For many reasons, some people choose to try to go back to the bad old days and deliver babies at home, or even worse, at home under water.  My first experience in labor and delivery was awesome.  The controlled chaos, the smell, the change in shape of anatomy, the smell.  Most moms would pee and poo during labor and the nurses would rush to keep the field clean for the baby.  And the babies were beautiful.  They would be delivered by mom and doctor, someone would cut the cord, a pediatrician would make a quick assessment, and the baby would be given to the mom.  Aside from the smell and the surprising anatomical distortions, it was beautiful.  But picturing all that urine, feces, and amniotic fluid floating around waiting for a baby to slip into it without the benefit of immediate emergency support, that’s just insane.

Prevention is usually better than treatment, especially if the outcome you’re trying to prevent is the death of a mom or a newborn.

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  1. saffronrose

     /  August 28, 2011

    I’m guessing the painting is of a doctor giving a family smallpox vaccines, unless it’s for cowpox instead.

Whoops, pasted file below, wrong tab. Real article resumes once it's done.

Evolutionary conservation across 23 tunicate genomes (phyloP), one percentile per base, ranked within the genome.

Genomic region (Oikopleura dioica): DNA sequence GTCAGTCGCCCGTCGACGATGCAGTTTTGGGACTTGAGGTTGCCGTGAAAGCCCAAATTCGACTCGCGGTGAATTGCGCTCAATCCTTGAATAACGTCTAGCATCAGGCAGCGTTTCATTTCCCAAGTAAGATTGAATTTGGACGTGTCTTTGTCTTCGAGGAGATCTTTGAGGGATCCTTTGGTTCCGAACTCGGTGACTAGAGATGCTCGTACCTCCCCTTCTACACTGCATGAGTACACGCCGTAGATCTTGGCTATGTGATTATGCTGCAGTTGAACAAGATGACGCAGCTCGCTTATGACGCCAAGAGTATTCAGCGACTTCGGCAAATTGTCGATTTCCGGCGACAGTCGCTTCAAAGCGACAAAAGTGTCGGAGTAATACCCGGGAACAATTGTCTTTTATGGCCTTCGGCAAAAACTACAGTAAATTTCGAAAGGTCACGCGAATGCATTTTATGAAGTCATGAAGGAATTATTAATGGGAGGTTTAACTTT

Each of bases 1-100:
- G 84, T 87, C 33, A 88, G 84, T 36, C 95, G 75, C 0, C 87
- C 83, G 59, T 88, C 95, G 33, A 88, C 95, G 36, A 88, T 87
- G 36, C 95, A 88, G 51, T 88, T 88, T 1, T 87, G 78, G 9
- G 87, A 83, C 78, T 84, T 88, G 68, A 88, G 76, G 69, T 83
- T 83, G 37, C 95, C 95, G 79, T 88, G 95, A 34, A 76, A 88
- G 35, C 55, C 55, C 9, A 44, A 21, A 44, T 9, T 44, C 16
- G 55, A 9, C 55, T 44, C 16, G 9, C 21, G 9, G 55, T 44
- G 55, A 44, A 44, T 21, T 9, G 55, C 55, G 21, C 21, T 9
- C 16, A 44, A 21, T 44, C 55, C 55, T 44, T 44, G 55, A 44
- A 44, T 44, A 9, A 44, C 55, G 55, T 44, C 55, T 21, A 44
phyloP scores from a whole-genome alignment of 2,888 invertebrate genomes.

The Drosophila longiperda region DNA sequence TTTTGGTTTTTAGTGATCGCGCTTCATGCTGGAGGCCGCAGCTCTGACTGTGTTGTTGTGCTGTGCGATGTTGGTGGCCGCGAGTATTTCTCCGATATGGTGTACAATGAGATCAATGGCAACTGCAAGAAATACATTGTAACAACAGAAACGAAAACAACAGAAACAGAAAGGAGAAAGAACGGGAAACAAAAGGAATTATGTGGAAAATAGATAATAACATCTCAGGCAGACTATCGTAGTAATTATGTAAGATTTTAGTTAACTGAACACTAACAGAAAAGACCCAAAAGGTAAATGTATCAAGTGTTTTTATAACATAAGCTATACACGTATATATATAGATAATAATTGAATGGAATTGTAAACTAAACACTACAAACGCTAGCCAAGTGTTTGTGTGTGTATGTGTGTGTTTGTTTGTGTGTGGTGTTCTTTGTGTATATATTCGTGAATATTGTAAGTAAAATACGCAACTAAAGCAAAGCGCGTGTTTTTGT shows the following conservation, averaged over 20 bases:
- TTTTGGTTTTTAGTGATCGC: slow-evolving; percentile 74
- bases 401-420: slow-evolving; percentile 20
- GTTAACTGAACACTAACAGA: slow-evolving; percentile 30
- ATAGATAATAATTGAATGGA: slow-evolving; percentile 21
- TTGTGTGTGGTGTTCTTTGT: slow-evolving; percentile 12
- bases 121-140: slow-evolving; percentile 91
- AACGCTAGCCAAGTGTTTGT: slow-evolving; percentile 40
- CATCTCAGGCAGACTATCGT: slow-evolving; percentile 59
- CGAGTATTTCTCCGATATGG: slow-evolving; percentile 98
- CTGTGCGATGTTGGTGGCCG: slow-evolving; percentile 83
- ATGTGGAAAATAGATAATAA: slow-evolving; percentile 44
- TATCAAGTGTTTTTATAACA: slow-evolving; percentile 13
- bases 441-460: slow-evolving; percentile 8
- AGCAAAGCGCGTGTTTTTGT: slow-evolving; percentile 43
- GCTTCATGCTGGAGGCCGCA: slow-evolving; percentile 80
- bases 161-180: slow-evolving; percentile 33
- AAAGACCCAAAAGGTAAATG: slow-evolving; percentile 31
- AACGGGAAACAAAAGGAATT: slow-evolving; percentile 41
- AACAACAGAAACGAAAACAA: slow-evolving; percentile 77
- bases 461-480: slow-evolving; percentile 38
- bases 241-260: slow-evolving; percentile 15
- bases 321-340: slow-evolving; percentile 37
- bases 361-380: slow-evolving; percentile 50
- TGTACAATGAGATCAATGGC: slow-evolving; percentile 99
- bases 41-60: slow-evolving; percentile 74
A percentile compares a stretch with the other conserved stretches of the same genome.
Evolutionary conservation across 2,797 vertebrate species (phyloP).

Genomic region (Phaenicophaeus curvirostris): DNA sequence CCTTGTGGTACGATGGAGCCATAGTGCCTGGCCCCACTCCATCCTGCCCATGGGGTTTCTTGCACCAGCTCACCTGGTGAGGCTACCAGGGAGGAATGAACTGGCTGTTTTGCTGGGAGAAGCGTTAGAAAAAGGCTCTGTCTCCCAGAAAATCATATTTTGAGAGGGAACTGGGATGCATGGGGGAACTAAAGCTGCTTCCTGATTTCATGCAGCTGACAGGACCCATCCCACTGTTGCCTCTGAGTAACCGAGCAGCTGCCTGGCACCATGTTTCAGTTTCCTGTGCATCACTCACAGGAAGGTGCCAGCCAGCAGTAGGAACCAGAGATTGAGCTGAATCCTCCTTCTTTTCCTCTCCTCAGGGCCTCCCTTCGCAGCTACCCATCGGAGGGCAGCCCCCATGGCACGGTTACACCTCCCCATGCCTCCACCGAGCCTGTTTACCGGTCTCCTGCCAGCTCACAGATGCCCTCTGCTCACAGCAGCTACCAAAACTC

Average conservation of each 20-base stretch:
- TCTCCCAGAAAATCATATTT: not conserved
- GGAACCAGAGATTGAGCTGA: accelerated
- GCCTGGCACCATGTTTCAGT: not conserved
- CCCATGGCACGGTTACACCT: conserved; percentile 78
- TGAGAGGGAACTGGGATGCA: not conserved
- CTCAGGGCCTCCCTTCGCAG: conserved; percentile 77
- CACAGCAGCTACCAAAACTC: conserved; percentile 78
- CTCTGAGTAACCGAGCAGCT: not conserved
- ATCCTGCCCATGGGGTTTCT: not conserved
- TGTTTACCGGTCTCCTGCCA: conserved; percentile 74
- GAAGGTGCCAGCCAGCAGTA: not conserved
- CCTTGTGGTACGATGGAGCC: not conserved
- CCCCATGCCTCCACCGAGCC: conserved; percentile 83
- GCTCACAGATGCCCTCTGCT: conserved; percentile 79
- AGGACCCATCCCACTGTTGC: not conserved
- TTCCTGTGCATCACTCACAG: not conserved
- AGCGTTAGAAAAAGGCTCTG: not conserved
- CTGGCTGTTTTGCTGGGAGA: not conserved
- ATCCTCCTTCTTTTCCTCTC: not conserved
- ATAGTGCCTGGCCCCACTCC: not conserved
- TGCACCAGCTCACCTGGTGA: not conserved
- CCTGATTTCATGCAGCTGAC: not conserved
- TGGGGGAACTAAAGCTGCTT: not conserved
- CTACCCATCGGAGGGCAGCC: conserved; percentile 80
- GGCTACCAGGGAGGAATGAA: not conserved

You write: “If I can get women who are trying to get pregnant to take folic acid I can help prevent birth defects such as spina bifida.”

    I had asked about dentalwork during pregnancy, and my dentist told me to take folic acid if I was trying to get pregnant, and to start pre-natal vites as well. I think I only took 400 mg (or mcg–can’t recall the usual), and I was 192 lbs at the time. A few years after, I read an article about pregnant women, folic acid, neural tube defects (and miscarriages?), and rates of birth defects. Heavier women had more miscarriages/children with birth defects, but the study didn’t consider titration of folic acid dosage to weight, which would have made sense. I would certainly advise any heavy woman facing pregnancy to take 800 (unit) of folic acid, or at least to get plenty of foods laden with it.

    I hadn’t considered the effluent factor in birthing pools, but I’m not sure I ever thought very highly of it in the first place. I would have liked to have had a midwife-assisted birth, but due to age (39), weight (above), and family history of diabetes (I failed the 3 hr test at 8 weeks), I was disqualified for such a birth, even in a hospital. Go to a high-risk OB, do not pass GO…

    I was a good, compliant patient, managing my blood glucose faithfully, and changing the dosage on the insulin once I was on it, as needed per instruction. I certainly heard, throughout the pregnancy, that someone “could never have done that”, and I wondered at that, given that two lives would be at risk, and many more would be affected, in my case. I also heard that gestational diabetes was a hoax that doctors used to get more money. Uh, sure–whatever you say, but I’ll just be going along now. It was, by the way, clear that the host was losing weight on the prescribed diet, but the symbiont was gaining. I gained a whole nine pounds after they made me eat more!